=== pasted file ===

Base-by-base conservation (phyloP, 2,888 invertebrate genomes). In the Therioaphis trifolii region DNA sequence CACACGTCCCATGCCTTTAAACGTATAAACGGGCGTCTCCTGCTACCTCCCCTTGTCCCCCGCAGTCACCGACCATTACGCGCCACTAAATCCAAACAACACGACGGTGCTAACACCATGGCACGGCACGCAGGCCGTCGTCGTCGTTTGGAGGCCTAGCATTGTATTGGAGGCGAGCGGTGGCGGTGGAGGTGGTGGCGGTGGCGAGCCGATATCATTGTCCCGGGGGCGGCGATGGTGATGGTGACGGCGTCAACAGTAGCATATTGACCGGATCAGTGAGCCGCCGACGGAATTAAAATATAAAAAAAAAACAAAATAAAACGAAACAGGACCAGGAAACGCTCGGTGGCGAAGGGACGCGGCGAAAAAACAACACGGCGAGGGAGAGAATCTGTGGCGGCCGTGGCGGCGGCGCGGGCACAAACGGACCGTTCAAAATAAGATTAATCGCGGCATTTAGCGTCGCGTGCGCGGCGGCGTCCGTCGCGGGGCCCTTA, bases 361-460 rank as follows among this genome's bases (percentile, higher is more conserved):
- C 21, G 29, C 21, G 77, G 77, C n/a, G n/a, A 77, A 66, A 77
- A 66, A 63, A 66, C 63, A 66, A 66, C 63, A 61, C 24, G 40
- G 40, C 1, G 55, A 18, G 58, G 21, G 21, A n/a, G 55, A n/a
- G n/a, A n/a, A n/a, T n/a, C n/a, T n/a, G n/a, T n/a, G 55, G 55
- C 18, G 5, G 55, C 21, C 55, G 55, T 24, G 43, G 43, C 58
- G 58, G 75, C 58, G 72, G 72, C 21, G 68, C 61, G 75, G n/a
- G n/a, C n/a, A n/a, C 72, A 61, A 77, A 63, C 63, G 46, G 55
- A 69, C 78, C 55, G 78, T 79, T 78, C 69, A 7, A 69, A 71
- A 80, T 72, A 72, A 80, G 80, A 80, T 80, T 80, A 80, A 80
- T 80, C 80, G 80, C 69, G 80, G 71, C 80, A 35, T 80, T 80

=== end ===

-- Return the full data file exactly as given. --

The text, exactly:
Base-by-base conservation (phyloP, 2,888 invertebrate genomes). In the Therioaphis trifolii region DNA sequence CACACGTCCCATGCCTTTAAACGTATAAACGGGCGTCTCCTGCTACCTCCCCTTGTCCCCCGCAGTCACCGACCATTACGCGCCACTAAATCCAAACAACACGACGGTGCTAACACCATGGCACGGCACGCAGGCCGTCGTCGTCGTTTGGAGGCCTAGCATTGTATTGGAGGCGAGCGGTGGCGGTGGAGGTGGTGGCGGTGGCGAGCCGATATCATTGTCCCGGGGGCGGCGATGGTGATGGTGACGGCGTCAACAGTAGCATATTGACCGGATCAGTGAGCCGCCGACGGAATTAAAATATAAAAAAAAAACAAAATAAAACGAAACAGGACCAGGAAACGCTCGGTGGCGAAGGGACGCGGCGAAAAAACAACACGGCGAGGGAGAGAATCTGTGGCGGCCGTGGCGGCGGCGCGGGCACAAACGGACCGTTCAAAATAAGATTAATCGCGGCATTTAGCGTCGCGTGCGCGGCGGCGTCCGTCGCGGGGCCCTTA, bases 361-460 rank as follows among this genome's bases (percentile, higher is more conserved):
- C 21, G 29, C 21, G 77, G 77, C n/a, G n/a, A 77, A 66, A 77
- A 66, A 63, A 66, C 63, A 66, A 66, C 63, A 61, C 24, G 40
- G 40, C 1, G 55, A 18, G 58, G 21, G 21, A n/a, G 55, A n/a
- G n/a, A n/a, A n/a, T n/a, C n/a, T n/a, G n/a, T n/a, G 55, G 55
- C 18, G 5, G 55, C 21, C 55, G 55, T 24, G 43, G 43, C 58
- G 58, G 75, C 58, G 72, G 72, C 21, G 68, C 61, G 75, G n/a
- G n/a, C n/a, A n/a, C 72, A 61, A 77, A 63, C 63, G 46, G 55
- A 69, C 78, C 55, G 78, T 79, T 78, C 69, A 7, A 69, A 71
- A 80, T 72, A 72, A 80, G 80, A 80, T 80, T 80, A 80, A 80
- T 80, C 80, G 80, C 69, G 80, G 71, C 80, A 35, T 80, T 80